It was a decision which changed the game and the course of history. Four minutes later Franz Roth scored a breakaway goal and nine minutes from time Muller made his first meaningful contribution with the German's second goal. All the while, all hell was breaking loose at the Leeds end of the ground. One fan was badly beaten by the baton-wielding police after attempting to invade the pitch and the Leeds fans responded by hurling seats onto the playing area. “The trouble was nothing to do with the Leeds fans,” insisted Clarke. “It was all down to the French police. I was told afterwards that they treated our magnificent fans badly. They even took duty-frees off them, promised to give them back, but never did. Leeds fans never caused trouble, it was the police.” Lorimer added: “I think it was the start of the frustrations of the Leeds fans. They knew we'd been robbed. We'd had Ray Tinkler cost us the title a few years earlier, then, we had Milan. Then we had another situation where we lost a game that we should have won.”


While it was the start of a frustrating era for Leeds fans the European Cup final defeat was the end of an era for the team on the park. Revie's side slowly but surely started to dissolve. It was Giles' last game, Bremner soon moved on, Norman Hunter left, Paul Reaney went and Clarke eventually headed for Barnsley. Even Lorimer moved to pastures new before finally returning to boost the club after their relegation in 1982.

"I think it was always going to be a night tinged with sadness," admitted the Scot. "We realised that this was the split-up of that side. We knew Johnny was going into management and that others would go. We went to
Norway for a friendly straight afterwards and then to Spain to play golf. It was sad because we knew it was over."  Over it was and, aside from two years under David O'Leary, Leeds never came close to recapturing their European glories. And, for Clarke, Lorimer and the rest of that great side, they are still wondering what might have been. "That was the only thing we never achieved," grimaced Lorimer. "It would have been nice to cherish that winner's medal.”


“I had nine great years at Leeds and winning the European Cup would have been great," added Clarke. "I still recall other instances, such as the '72 Championship when we were made to play at Wolves 72 hours after the FA Cup final, but I have some great memories of Leeds and always will."






Match Action:


United line up before the game:

David Stewart, Paul Reaney, Johnny Giles, Norman Hunter, Frank Gray, Peter Lorimer, Joe Jordan, Paul Madeley, Terry Yorath,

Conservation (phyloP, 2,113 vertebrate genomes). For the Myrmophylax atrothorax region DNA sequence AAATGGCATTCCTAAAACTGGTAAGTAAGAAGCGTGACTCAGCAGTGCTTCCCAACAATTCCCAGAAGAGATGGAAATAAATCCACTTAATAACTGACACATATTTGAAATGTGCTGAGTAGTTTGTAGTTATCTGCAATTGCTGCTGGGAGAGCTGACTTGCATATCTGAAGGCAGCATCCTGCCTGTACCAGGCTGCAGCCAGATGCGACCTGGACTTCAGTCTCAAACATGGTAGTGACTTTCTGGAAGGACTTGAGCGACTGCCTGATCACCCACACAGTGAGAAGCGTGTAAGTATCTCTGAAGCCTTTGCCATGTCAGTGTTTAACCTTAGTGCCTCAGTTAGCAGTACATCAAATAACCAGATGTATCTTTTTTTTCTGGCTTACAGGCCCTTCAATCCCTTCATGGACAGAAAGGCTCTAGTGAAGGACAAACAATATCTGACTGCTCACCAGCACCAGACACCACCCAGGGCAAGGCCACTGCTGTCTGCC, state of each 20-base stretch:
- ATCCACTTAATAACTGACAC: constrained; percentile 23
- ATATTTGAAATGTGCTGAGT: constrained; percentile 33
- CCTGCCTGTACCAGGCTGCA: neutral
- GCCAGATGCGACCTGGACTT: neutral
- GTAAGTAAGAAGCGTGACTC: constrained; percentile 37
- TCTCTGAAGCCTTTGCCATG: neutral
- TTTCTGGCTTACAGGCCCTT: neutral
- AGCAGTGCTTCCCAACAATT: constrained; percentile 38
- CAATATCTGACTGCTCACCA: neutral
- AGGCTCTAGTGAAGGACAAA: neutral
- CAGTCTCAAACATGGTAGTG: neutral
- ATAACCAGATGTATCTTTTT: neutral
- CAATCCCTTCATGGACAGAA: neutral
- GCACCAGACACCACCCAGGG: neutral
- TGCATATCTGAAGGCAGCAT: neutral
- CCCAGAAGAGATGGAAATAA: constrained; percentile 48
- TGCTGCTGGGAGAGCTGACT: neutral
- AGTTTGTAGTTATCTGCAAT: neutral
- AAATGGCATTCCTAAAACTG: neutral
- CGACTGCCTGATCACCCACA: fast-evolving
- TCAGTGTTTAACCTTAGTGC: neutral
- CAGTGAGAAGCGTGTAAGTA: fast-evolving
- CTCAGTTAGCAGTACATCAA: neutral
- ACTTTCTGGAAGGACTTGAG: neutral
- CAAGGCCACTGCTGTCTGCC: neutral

Allan Clarke, Peter Hampton, Peter Hampton, Trevor Cherry, Eddie Gray, Glan Letheran, Duncan McKenzie, Billy Bremner.



Billy Bremner exchanges pennants with Franz Beckenbauer                    



Franz Beckenbauer tackles Allan Clarke from behind, both players go down without any contact with the ball by the Bayern captain


Allan Clarke hits the ground after being upended by Franz Beckenbauer




Peter Lorimer and Billy Bremner are arrowed in the incident of the disallowed goal


Peter Lorimer’s “goal” is disallowed due to Billy Bremner being marginally offside


Leeds players pursue the referee trying to persuade him to change his mind






Gerd Muller scores for Bayern





Billy Bremner and Gerd Muller with Joe Jordan                                                                         Terry Yorath is not amused by the referee’s decision



                                                                                              Riot police face the Leeds fans



Paul Madeley, Allan Clarke and Billy Bremner salute the Leeds fans      Bayern Munich parade the Trophy


United at the Civic reception in Leeds: Johnny Giles, Paul Reaney, Tony Collins Peter Hampton, Mick Jones, Glan Letheran,

Allan Clarke, David Harvey, Billy Bremner, Eddie Gray, Paul Madeley.



Billy Bremner’s elation as he celebrates Peter Lorimer’s ‘goal’ quickly turns to anguish and disbelief when it is disallowed




Leeds United 1974-75:

Back Row: Paul Madeley, Norman Hunter, Trevor Cherry, Joe Jordan, Gordon McQueen

David Stewart, David Harvey, Eddie Gray, Allan Clarke, Paul Reaney.

Front Row: Peter Lorimer, Johnny Giles, Billy Bremner, Terry Cooper, Mick Bates, Frank Gray,

Terry Yorath.


Bayern Munich: Bundesliga Champions 1973-74:

Back Row: Beckenbauer, Kapellmann, Torstenson, Schwarzenbeck, Dürnberger, Roth, Müller,

Breitner, Hoeneß, Trainer Lattec;

Front Row: Zobel, Hadewicz, Jensen, Robl, Maier, Hansen






Sepp Maier                                                                            Franz Beckenbauer                                            Gerd Muller


Uli Hoeness